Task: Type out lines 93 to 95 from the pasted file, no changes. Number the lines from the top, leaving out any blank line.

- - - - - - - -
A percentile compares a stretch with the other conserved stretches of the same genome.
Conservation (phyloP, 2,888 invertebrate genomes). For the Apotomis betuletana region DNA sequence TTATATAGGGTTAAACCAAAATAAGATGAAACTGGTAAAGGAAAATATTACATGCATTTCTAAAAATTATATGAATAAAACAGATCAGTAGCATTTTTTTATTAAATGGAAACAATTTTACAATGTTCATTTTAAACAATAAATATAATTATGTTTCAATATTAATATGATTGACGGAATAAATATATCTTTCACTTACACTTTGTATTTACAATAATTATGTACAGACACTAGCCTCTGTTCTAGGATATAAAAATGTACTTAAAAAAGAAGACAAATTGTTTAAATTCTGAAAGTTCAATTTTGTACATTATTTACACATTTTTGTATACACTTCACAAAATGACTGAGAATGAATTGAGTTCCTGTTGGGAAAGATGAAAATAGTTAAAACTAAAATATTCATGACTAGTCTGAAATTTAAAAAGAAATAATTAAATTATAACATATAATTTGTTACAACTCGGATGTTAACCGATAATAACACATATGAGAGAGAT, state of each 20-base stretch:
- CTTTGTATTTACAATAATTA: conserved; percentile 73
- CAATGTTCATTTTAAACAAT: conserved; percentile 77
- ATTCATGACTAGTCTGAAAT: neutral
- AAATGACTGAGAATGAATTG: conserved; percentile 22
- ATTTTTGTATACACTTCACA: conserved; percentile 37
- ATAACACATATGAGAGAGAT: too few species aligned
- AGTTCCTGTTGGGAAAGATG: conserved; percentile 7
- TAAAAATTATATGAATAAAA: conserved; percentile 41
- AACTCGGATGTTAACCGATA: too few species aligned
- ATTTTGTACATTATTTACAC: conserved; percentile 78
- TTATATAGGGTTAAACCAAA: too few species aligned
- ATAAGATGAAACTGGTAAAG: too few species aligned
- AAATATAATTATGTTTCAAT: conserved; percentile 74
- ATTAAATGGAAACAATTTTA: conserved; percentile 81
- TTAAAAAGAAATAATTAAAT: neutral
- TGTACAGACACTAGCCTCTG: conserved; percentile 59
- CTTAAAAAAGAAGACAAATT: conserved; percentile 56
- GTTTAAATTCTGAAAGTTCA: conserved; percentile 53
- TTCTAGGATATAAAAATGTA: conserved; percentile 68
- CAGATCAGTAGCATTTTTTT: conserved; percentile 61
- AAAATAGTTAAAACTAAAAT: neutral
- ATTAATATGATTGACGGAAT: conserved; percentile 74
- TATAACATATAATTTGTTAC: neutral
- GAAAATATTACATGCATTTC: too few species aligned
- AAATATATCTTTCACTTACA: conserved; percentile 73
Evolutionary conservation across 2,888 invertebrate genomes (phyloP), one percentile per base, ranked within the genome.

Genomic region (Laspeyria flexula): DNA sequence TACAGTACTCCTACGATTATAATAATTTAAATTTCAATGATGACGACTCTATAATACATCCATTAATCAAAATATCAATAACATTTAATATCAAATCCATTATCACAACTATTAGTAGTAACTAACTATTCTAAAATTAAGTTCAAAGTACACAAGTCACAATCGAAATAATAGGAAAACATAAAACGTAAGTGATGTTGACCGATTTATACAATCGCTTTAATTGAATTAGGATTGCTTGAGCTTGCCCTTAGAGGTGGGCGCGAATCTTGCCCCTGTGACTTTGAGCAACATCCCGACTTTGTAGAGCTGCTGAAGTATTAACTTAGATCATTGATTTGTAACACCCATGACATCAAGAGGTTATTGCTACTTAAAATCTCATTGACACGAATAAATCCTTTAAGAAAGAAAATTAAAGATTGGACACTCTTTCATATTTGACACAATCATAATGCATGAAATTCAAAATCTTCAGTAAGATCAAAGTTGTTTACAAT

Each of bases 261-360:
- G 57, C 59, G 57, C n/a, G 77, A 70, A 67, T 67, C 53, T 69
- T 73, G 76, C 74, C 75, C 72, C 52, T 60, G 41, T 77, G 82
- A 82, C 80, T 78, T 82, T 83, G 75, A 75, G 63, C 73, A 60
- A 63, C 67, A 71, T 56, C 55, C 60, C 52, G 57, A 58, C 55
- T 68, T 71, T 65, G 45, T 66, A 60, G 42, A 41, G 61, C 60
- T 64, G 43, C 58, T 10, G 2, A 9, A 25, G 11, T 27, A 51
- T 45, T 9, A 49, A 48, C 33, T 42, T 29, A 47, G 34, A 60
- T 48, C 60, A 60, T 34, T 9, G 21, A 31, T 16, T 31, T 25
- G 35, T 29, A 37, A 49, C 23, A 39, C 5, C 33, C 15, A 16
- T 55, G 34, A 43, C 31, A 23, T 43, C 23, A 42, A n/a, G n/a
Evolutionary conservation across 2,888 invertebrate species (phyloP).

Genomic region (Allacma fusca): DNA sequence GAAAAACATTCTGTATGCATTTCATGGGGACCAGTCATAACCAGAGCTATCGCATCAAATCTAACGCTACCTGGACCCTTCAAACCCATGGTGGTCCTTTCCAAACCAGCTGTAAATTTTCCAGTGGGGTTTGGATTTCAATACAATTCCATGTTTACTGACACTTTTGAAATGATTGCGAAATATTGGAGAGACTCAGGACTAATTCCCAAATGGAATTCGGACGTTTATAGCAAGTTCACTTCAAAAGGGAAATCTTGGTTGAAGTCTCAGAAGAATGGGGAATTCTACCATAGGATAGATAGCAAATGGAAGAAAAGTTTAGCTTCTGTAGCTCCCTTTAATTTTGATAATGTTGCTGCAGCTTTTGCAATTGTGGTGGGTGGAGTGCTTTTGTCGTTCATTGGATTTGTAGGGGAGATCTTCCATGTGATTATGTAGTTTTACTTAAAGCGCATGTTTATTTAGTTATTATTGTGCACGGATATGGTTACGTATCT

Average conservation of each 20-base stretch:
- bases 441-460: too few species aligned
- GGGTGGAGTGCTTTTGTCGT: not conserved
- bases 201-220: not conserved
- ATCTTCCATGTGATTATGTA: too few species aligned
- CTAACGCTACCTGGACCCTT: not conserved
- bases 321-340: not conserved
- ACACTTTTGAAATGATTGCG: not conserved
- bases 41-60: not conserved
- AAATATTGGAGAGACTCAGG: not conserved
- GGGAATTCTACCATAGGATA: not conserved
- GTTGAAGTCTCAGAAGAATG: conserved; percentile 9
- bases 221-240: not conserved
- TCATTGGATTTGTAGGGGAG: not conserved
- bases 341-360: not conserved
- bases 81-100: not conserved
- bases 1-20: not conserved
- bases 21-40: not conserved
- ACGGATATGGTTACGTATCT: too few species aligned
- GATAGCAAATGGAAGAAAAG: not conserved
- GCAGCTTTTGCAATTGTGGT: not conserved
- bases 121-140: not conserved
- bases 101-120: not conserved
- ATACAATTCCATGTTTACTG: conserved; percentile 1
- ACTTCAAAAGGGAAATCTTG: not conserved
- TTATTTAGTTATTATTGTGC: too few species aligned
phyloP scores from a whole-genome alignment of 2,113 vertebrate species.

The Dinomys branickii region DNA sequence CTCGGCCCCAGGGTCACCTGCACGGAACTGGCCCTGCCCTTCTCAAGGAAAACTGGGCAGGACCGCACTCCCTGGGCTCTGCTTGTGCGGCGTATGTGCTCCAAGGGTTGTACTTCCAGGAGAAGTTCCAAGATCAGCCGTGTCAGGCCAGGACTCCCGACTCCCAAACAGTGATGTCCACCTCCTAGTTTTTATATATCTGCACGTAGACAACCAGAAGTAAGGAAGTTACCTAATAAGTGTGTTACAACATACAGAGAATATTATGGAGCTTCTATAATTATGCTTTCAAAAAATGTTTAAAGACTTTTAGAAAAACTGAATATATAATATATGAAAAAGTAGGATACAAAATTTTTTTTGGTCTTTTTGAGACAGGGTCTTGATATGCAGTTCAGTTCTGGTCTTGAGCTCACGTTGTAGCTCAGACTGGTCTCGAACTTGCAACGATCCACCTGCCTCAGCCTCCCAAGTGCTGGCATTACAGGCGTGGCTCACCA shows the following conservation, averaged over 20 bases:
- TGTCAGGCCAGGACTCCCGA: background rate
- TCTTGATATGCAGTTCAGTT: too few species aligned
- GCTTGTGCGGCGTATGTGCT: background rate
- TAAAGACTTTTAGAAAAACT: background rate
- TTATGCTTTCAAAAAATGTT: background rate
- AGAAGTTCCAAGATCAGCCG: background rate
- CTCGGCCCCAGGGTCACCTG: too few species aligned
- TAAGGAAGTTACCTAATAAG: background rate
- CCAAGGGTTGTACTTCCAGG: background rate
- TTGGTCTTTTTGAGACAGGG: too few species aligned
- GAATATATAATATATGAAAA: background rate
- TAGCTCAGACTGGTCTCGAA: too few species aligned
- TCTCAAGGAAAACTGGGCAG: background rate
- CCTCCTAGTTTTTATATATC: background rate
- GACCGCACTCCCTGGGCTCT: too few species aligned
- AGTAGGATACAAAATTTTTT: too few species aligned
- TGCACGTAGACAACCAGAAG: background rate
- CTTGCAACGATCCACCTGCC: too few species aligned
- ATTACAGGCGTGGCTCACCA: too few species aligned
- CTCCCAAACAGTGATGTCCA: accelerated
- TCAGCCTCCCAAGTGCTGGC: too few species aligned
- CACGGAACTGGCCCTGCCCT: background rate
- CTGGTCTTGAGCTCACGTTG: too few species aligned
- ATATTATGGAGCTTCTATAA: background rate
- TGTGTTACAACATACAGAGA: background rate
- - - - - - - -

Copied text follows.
- CTGGTCTTGAGCTCACGTTG: too few species aligned
- ATATTATGGAGCTTCTATAA: background rate
- TGTGTTACAACATACAGAGA: background rate